Why Some Organizations Become Victims of Repeat Ransomware Attacks | #hacking | #cybersecurity | #infosec | #comptia | #pentest | #ransomware

It’s not a matter of if, but when an organization falls victim to a cyberattack. Despite increased awareness of ransomware’s risks and despite organizations’ efforts to increase security measures, attackers seem to always stay one step ahead. New research shows that last year, almost 75% of organizations experienced at least one successful ransomware attack, and almost 40% of organizations experienced multiple attacks.

Attackers often seek out targets that have large impacts on society when taken down. As such, energy, oil/gas and utility organizations are particularly attractive targets. A full 85% of organizations in these sectors experienced at least one ransomware attack in 2022 and 53% reported two or more successful attacks.

While it’s true that many attackers specifically target larger organizations, it’s also worth noting small and mid-sized businesses (SMBs) are also at risk. In fact, many attackers pursue these organizations because they typically have fewer resources to manage their IT infrastructure and may have less robust security measures, making them an easier target for attackers. This can also be a relatively quick and lucrative way for attackers to achieve their goals.

Let’s take a closer look at the key factors that can put organizations at risk of falling victim to a ransomware attack.

Risk factors

Lack of Visibility: Without a clear understanding of the hardware, software, and assets both on-prem and in the cloud, being used by the organization, it can be difficult to properly assess and manage security risks. This is particularly challenging to organizations with multiple departments, as different teams may be using different technologies without proper coordination or oversight.

Lack of Talent: The cybersecurity talent gap has become a challenge for many organizations. The 2022 (ISC)2 Cybersecurity Workforce Study highlighted that as of 2022, over 3.4 million cybersecurity jobs remained unfilled. This lack of skilled professionals can leave organizations vulnerable to attacks and slow down incident response time.

Weak Security Measures: 69% of ransomware attacks start with a malicious email designed to steal credentials, using social engineering techniques like phishing to trick employees into clicking malicious links or downloading infected attachments. Another common entry point is vulnerabilities in web applications or web traffic on an organization’s site. Attackers can exploit these weaknesses to gain access to sensitive data or install malware. Firewalls and cloud applications are also not immune to ransomware attacks. Recent studies have revealed authentication bypass and remote code execution (RCE) vulnerabilities in these systems, allowing attackers to bypass security measures and gain unauthorized access to data.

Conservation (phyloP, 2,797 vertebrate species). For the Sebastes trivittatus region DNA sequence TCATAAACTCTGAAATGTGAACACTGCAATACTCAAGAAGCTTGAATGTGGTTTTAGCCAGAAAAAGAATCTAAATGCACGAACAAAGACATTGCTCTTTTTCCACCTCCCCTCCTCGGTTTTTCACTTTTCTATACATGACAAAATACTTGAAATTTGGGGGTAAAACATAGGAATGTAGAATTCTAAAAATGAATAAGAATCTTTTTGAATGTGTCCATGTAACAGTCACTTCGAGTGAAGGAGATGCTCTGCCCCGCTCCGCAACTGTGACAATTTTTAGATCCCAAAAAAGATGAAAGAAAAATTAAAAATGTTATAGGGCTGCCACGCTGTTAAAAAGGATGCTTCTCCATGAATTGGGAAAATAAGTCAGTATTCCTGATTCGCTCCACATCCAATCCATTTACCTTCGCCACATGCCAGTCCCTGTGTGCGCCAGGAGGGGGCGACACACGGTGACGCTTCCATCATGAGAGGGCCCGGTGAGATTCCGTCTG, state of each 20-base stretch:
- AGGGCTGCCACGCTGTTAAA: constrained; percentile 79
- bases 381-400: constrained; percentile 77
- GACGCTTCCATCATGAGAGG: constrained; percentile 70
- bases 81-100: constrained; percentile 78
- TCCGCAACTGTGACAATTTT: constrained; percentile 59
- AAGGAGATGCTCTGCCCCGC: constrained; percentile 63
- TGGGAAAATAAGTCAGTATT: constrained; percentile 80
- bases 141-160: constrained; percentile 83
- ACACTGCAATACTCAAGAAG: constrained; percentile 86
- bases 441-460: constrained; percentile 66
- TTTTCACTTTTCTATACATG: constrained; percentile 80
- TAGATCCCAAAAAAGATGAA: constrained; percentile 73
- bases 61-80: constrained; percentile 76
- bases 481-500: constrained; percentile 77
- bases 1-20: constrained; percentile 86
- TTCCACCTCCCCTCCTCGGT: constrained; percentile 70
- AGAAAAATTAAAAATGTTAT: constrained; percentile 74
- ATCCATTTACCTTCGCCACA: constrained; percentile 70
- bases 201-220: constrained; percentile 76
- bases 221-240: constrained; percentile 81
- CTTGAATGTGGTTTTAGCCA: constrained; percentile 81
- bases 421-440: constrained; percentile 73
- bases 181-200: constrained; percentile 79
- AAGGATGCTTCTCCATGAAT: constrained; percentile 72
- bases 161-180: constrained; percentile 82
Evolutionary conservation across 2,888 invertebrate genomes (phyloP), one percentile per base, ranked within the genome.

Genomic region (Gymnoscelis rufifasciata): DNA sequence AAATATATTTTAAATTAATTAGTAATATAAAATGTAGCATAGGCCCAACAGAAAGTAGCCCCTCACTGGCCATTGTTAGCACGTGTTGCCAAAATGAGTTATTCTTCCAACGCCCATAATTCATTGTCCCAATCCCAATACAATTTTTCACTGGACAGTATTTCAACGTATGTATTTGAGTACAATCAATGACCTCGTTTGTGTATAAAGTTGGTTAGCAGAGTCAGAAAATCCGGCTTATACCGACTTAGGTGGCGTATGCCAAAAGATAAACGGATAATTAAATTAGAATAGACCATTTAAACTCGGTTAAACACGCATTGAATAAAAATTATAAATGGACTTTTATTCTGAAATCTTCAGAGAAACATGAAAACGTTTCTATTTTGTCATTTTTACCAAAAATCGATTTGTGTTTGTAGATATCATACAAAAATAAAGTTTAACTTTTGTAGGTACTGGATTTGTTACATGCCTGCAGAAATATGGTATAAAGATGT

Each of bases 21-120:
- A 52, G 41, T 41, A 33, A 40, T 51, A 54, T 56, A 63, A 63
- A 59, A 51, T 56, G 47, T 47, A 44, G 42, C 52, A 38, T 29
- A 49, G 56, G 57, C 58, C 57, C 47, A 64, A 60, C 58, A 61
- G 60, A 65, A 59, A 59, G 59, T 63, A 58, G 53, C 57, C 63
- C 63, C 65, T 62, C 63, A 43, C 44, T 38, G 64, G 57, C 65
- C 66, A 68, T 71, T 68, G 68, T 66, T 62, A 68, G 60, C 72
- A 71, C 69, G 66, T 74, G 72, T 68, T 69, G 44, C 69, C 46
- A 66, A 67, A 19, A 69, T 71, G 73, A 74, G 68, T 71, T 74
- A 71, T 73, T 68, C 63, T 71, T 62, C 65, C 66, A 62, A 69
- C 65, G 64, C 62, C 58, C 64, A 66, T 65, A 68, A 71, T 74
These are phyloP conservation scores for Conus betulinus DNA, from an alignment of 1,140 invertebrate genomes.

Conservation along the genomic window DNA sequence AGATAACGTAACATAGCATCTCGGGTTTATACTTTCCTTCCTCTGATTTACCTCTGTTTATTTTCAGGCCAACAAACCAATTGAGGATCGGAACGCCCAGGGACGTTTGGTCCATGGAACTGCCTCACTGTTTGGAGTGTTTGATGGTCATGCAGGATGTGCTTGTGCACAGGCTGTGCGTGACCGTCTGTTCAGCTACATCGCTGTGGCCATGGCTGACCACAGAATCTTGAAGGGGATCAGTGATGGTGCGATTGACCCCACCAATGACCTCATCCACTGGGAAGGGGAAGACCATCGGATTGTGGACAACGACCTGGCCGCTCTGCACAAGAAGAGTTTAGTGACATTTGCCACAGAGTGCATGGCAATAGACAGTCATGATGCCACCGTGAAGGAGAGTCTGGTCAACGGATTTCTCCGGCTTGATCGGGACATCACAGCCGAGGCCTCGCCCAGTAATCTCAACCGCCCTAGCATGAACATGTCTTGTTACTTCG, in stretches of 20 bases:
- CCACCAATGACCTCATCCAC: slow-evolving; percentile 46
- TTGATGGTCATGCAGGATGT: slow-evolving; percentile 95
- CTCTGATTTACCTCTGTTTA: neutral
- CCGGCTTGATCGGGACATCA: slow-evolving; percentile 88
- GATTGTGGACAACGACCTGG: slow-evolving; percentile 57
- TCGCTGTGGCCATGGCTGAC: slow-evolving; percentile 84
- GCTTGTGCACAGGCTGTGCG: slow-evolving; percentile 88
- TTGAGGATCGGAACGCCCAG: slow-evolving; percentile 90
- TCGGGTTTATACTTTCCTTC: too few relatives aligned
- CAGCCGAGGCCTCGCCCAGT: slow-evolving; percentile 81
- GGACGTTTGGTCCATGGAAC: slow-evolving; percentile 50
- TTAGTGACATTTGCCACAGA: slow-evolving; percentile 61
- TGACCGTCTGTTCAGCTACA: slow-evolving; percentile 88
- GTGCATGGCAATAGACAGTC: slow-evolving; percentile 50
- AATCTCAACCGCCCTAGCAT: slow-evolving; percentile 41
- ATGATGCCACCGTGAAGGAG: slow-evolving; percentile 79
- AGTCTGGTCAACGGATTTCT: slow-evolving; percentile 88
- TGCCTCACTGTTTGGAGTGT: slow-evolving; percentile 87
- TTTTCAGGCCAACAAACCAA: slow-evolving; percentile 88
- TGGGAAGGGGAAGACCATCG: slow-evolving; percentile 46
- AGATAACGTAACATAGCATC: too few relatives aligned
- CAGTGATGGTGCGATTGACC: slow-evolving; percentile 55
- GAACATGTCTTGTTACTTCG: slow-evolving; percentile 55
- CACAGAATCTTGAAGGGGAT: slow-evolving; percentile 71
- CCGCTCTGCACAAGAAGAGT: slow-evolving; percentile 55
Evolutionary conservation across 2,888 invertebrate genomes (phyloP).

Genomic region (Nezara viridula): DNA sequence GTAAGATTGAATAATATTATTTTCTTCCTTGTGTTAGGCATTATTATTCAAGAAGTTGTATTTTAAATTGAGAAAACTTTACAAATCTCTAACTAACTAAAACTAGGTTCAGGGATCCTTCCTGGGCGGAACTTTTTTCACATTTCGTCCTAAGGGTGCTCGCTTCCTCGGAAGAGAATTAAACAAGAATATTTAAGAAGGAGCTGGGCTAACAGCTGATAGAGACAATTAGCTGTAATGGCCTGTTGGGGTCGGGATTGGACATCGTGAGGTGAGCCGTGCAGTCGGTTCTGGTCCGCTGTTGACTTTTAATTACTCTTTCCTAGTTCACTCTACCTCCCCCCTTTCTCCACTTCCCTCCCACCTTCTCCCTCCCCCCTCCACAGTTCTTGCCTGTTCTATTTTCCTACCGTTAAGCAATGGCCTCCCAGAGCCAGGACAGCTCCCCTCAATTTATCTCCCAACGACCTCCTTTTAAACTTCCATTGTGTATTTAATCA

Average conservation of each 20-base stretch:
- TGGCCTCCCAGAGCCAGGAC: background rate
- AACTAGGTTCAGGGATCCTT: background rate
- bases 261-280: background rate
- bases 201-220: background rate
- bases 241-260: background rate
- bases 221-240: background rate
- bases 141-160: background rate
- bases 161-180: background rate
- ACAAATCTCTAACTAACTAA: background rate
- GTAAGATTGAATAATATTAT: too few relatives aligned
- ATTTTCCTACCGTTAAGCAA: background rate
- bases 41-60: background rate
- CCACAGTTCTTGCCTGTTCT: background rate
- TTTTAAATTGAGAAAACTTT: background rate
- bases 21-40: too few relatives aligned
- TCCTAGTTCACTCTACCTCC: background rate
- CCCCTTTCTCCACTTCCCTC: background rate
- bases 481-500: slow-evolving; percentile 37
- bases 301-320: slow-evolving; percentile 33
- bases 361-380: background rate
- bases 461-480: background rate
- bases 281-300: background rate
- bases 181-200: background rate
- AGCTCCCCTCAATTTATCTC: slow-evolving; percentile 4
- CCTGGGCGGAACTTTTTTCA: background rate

Inadequate Incident Response: The fact that many organizations were hit multiple times suggests that security gaps were not addressed after the first attack. Perhaps during the first attack, the attackers implanted backdoors that were not identified and removed. Maybe passwords were not reset immediately following the attack and were leveraged again in subsequent attacks.

Willingness to pay Ransom: Research suggests that organizations hit multiple times paid the initial ransom to recover their data. 42% of victims that were hit by three or more attacks paid the requested ransom, compared to 34% affected twice and 31% of organizations that were ‘lucky’ to be successfully targeted once. If an organization is known to cooperate with its attacker and pay the ransom, the chances of other attackers going after the same organization increase.

How to be Proactive and Better Prepared

Establishing protected assets and building concentric rings of security around them is essential to protect organizations from attacks. This involves creating multiple layers of security that strengthen as they get closer to the most critical assets.

One key element of a multi-layered approach is deploying and configuring an endpoint detection and response (EDR) solution, focused on protecting laptops, desktops and servers both on-prem and in the cloud. EDR solutions are designed to detect and respond to potential ransomware attacks in real-time, providing organizations with the necessary information to contain threats and minimize impact. Deploying an EDR solution alone is not enough – it’s crucial to properly configure solutions to ensure optimization for the organization’s unique needs.

Organizations should also focus on preventing attacks by deploying anti-phishing capabilities in emails, providing employee training and awareness programs, and investing in multi-factor authentication (MFA) and zero-trust access. To secure business applications outside of MFA, IT professionals should deploy web application security to all of their software-as-a-service (SaaS) applications and infrastructure access points.

Given the evolving and complex nature of today’s cyberthreat landscape, it’s essential for organizations to utilize advanced solutions like extended detection and response (XDR). XDR solutions provide end-to-end visibility across an organization’s full tech stack, enabling them to detect potential attacks and respond before a breach occurs. With XDR, organizations gain actionable insights and threat intelligence to stay ahead of threats.


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National Cyber Security